The second reason answers to the name of Briar. When she was a curious puppy she used to go up to cats and introduce herself, and it was all quite amicable until one day a cat reached out and scratched her on the nose. I think it was then that she decided that cats were mortal enemies to be barked at and chased whenever an opportunity presented itself.

The sad side-effect of that it that the local cats, who tend to congregate in our back lane, scatter whenever I go out, even when she isn’t with me. I wish I could explain that she’s always on her lead when we go out and that all they have to do is stay put, because if they don’t run she is completely bewildered.

I remember a lovely black and white cat called Felix who used to live a few minutes walk away. He used to sun-bathe and he didn’t react at all when Briar went by, however much fuss she made.

I’m getting away from the point: the point is that I like cats and that I’ve accumulated a few cat ornaments.

I don’t have a strong attachment to any of them.

We used to trade pottery animals from a local shop (Tremain Pottery) to each other when I was at secondary school. I’m not sure what the history of this pair was, and though I’ve had them for a long time, I remember them in rooms in halls of residence and rented flats, I don’t find it difficult to let them go.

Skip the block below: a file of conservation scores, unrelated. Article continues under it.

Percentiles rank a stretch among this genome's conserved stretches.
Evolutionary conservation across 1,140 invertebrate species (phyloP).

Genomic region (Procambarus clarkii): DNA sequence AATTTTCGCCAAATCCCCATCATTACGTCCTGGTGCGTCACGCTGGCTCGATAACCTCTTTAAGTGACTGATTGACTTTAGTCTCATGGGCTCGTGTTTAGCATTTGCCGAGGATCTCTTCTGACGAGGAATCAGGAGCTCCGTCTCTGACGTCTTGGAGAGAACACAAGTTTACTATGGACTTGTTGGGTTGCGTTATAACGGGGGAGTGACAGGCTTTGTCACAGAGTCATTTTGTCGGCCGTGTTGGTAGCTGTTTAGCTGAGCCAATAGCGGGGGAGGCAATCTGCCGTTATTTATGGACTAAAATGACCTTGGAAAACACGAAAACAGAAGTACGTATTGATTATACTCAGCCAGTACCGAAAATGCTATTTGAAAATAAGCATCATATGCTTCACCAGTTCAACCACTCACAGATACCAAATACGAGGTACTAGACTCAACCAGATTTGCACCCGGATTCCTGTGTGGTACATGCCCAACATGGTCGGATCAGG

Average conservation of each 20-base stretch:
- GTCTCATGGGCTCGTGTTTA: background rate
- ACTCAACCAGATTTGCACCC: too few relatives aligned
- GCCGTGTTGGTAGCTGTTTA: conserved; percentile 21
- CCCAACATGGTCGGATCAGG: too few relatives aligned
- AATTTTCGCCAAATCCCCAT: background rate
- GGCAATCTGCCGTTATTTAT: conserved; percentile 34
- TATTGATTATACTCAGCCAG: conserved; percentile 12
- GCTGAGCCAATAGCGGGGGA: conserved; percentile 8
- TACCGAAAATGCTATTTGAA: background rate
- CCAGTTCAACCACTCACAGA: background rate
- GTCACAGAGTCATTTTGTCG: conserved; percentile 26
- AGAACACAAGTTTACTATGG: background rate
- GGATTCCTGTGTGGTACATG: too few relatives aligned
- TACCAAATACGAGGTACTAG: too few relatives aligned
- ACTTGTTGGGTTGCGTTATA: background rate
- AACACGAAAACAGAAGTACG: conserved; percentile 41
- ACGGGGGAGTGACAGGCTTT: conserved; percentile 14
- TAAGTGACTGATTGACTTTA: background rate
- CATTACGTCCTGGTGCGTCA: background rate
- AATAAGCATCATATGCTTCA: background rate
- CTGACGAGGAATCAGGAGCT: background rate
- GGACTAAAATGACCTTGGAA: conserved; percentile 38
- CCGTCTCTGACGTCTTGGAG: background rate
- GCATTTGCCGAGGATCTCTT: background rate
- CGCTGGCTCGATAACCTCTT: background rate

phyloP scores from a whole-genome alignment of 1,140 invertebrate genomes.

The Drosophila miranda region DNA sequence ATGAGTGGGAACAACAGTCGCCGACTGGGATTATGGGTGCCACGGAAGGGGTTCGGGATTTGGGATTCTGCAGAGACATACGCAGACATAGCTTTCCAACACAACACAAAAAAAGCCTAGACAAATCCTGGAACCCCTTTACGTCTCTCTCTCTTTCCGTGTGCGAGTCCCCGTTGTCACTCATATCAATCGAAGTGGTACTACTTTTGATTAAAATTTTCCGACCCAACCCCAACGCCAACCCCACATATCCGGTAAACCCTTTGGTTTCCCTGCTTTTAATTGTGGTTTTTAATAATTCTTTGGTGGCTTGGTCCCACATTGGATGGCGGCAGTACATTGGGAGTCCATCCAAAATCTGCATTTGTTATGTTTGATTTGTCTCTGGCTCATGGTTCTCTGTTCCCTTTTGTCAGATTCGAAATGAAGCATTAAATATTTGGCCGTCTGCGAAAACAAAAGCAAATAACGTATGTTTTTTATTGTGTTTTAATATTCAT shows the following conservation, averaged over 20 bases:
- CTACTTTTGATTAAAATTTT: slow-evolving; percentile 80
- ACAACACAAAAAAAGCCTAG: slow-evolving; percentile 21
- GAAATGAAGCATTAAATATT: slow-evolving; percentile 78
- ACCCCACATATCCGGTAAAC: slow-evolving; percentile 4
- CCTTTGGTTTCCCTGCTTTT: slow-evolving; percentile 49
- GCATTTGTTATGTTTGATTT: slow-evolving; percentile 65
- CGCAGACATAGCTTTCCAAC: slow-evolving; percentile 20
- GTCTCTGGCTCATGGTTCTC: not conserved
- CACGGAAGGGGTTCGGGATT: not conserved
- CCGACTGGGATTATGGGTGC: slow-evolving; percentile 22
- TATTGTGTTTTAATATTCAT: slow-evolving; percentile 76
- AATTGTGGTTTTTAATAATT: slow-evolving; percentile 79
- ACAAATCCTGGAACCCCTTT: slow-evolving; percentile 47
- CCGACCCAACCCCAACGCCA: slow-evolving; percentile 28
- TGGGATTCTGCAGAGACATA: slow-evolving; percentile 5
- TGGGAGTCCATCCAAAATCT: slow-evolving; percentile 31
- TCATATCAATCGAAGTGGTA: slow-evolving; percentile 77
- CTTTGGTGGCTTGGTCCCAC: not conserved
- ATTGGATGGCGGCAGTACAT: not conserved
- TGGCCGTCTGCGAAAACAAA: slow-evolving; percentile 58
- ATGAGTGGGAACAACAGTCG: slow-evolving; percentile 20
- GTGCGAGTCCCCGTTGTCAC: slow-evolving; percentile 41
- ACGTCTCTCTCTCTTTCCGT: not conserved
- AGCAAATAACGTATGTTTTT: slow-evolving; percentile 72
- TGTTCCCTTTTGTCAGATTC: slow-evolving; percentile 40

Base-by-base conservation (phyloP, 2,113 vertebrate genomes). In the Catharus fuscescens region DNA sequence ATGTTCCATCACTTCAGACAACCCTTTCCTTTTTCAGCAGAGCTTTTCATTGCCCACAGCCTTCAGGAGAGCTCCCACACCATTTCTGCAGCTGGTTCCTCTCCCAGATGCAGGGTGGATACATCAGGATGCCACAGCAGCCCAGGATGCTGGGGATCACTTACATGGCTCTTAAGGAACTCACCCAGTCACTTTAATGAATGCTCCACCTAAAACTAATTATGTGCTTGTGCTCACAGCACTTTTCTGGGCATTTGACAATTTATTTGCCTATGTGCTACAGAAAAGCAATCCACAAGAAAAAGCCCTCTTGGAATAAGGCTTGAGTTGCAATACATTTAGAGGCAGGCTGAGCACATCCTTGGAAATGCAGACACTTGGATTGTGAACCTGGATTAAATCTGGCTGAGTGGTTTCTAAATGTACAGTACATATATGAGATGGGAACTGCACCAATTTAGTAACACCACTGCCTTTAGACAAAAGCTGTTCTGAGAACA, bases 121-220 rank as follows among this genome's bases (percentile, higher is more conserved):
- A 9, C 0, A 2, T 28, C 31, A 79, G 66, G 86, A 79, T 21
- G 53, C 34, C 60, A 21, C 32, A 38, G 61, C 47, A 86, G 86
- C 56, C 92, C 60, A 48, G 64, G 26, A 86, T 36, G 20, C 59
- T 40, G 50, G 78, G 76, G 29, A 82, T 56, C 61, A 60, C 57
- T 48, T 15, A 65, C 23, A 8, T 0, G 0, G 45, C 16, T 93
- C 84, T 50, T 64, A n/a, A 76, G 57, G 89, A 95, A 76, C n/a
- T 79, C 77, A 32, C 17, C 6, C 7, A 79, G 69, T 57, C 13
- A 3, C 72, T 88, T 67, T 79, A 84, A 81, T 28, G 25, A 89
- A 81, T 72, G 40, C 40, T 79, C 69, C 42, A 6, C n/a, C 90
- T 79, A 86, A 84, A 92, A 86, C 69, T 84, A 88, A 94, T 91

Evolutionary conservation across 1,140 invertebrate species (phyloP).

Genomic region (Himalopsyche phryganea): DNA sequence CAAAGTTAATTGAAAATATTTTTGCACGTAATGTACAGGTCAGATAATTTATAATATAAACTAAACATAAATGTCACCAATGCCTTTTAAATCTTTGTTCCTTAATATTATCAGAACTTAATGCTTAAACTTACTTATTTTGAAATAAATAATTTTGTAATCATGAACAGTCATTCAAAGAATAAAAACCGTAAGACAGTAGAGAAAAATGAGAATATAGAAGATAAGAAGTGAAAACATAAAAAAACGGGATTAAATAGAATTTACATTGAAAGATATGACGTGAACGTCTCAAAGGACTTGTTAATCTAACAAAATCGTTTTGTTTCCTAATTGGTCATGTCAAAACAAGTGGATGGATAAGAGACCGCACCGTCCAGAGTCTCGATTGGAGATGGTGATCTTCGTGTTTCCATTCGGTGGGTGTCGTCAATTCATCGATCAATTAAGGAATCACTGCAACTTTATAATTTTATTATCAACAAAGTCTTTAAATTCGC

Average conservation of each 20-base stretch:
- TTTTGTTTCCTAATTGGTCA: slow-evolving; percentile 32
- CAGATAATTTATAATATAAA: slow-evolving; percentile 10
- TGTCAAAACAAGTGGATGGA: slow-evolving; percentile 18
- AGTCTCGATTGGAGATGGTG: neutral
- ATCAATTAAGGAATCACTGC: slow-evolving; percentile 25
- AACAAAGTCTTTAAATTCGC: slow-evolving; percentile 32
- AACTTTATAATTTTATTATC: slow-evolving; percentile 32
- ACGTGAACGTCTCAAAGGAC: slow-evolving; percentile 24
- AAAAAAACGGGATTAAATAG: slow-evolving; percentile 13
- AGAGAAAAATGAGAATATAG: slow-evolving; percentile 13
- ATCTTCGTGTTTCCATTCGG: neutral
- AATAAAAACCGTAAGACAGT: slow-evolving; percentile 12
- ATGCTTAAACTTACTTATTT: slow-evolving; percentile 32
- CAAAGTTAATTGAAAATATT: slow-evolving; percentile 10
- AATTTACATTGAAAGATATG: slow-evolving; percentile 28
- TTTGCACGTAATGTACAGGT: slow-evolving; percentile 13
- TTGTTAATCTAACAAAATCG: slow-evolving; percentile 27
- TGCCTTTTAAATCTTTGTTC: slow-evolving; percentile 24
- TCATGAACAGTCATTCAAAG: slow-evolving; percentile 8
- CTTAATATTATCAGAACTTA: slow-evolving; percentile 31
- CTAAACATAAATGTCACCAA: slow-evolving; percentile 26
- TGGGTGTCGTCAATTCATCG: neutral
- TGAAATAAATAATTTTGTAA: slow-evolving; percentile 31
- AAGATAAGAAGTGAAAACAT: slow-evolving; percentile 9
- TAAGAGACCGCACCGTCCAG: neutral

The china cats were gifts from an elderly aunt, twenty years or so ago. I do like them, but I hope there’s somebody else out who’ll like them even more.

So the cats can go, and the memories can stay ….

Catching Memories and Seeing Stars: a project ….

This is an idea that’s been growing for a while.

It started when I read ‘A Hundred Pieces of Me’ by Lucy Dillon. When Gina and her husband split up she moved to a lovely new flat, and she vowed to clear out all of the ‘things’ that she had acquired over the years and live a simpler life.

I thought that I should do that. Because I’m living with my own things and a lot of my mother’s things, that she has left behind but I can’t quite let go. I have to find a way of separating what was my parents’ history that I have to let go and what was my own family history that I have to hold.

And when a friend gave Gina the idea of photographing her memories, well that have me the idea of photographing and writing a little about the things I have to let go. So I can hold on to the memories and let go of the clutter.

Author Jane Johnson brought the idea to the front of my mind when I heard her speak at the Penzance Literary Festival last month. She suggested that there were two kinds of people: the kind who want to seek out the exotic and the kind who want to gather the familiar around them. she’s the former and I’m the latter. but a thought came into my head. Those of us who gather the familiar also need the space to gaze at the stars and dream.

Hence the title.

So there will be occasional posts – some short and some long – some bookish and some not – about the things I’m letting go, the things I’m sending out into the world to find new homes.

This is the first.

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I was still at school when my mother acquired and read a paperback copy of ‘The Clan of the Cave Bear’. She loved it, and when my mother loved a book she would always encourage everyone she knew who she thought might like it to read the book too, happily offering up her own copy.